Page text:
Is this REALLY where we should be spending all that money?

News came out today that Bill and Melinda Gates have made a $1 million donation to support a Washington state bill that would require background checks on all gun purchases.  On its face, this is great news, as the Gateses join fellow super-rich folks like Michael Bloomberg, Paul Allen, Steve Ballmer, and Nick Hanauer in donating towards sensible gun control initiatives.  And, while I wholeheartedly support any attempts to mandate background checks and any other measures that would limit gun violence, I was also a bit saddened to realize just how much money is being spent on this nonsensical debate.

Many are celebrating the Gateses donation, including Cliff Schecter at the Daily Beast:

Gates’s fame brings more attention and further legitimizes the initiative in a way that almost nobody else could. Once the Gates Foundation made it a priority to combat malaria around the world in 2000, it brought down deaths due to the insect-borne disease by 20 percent in 11 years, saving the lives of 1 million African children in the process.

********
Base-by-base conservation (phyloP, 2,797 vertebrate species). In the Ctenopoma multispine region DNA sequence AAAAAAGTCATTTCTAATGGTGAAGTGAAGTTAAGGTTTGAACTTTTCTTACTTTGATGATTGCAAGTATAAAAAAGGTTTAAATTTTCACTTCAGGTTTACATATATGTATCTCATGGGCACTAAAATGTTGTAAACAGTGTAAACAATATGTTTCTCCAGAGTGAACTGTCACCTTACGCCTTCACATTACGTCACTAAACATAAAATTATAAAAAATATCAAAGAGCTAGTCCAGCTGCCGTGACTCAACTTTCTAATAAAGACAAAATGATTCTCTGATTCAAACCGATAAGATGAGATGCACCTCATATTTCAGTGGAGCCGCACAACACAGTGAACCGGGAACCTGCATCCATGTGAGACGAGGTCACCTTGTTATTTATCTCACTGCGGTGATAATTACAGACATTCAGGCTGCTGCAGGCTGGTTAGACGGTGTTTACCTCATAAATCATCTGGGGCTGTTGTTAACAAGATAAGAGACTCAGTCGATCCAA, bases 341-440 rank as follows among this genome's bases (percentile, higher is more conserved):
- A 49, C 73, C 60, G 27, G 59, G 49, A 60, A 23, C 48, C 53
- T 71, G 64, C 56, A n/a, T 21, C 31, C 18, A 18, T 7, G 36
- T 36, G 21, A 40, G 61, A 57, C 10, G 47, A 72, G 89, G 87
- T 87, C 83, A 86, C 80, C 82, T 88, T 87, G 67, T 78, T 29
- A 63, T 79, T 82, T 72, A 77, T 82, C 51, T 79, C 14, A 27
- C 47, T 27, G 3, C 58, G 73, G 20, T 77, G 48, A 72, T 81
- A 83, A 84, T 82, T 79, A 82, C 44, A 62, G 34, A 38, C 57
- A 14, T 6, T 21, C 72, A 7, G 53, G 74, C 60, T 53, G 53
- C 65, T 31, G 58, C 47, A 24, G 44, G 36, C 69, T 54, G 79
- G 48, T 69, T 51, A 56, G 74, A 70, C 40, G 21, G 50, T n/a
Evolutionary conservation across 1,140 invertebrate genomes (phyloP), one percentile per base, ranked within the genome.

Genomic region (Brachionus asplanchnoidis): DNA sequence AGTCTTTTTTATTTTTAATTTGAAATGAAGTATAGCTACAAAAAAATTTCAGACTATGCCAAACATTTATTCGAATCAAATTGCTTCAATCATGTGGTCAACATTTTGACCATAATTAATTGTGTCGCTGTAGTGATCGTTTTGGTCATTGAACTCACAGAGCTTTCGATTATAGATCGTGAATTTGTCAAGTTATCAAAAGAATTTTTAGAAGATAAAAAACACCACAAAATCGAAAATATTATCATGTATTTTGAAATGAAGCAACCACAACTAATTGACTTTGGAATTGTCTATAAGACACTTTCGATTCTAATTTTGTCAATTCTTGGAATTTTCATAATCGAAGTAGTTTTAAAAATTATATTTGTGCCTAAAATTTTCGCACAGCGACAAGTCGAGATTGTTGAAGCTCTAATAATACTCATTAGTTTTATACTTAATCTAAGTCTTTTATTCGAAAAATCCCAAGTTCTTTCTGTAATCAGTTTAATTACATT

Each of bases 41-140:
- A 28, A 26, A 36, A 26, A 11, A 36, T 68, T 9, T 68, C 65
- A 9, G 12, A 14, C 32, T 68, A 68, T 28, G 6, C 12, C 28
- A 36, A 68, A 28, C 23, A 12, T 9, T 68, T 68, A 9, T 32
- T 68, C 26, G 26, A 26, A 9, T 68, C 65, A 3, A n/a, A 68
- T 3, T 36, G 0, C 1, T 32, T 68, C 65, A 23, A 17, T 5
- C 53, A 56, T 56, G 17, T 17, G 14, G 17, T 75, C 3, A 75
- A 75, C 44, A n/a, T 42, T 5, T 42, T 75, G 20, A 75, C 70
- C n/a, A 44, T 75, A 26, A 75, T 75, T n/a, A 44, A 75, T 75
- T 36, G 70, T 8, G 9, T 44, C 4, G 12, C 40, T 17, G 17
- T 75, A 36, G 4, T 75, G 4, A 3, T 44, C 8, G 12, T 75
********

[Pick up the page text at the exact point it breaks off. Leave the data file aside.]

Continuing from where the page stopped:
Gates has the ability to grab headlines and make an issue go viral with the constant media coverage he receives, and the financial ability, if he wins, to fund similar efforts around the country. His involvement could be the answer to the public health crisis that makes American children 93 percent of those murdered in the 26 high-income countries around the world.

But, in those paragraphs lies the most tragic part of the entire debate, namely that so much money is being spent on it that could better be spent on other things.  The Gates Foundation has already shown the good that can be done by philanthropic billionaires, and its malaria prevention effort has already saved more lives than any gun control effort ever could.  And, sure, the million dollars donated in Washington is dwarfed by the budget his Foundation spends fighting disease, but even that million dollars could do a world of good if spent elsewhere.

But, because of groups like the National Rifle Association, who spend absurd amounts of money fighting any and all efforts to keep guns out of the hands of potentially dangerous people, Gates, Bloomberg, and all the rest are now spending their money fighting against the NRA.  And, the Gateses’ million dollars, along with the $50 million donated by Bloomberg, are still dwarfed by the hundreds of millions spent by pro-gun groups.  The Washington Post details spending from 2010:

2010-expenditures-by-gunissue-nonprofits_50365ef8c7c2d_w587

 

Just imagine what all that NRA money could be used for if not for their obsession with guns.  They could fight hunger and homelessness in America, cure disease, or fund research.  But, instead they choose to spend it on making it easier to buy guns.  What a waste.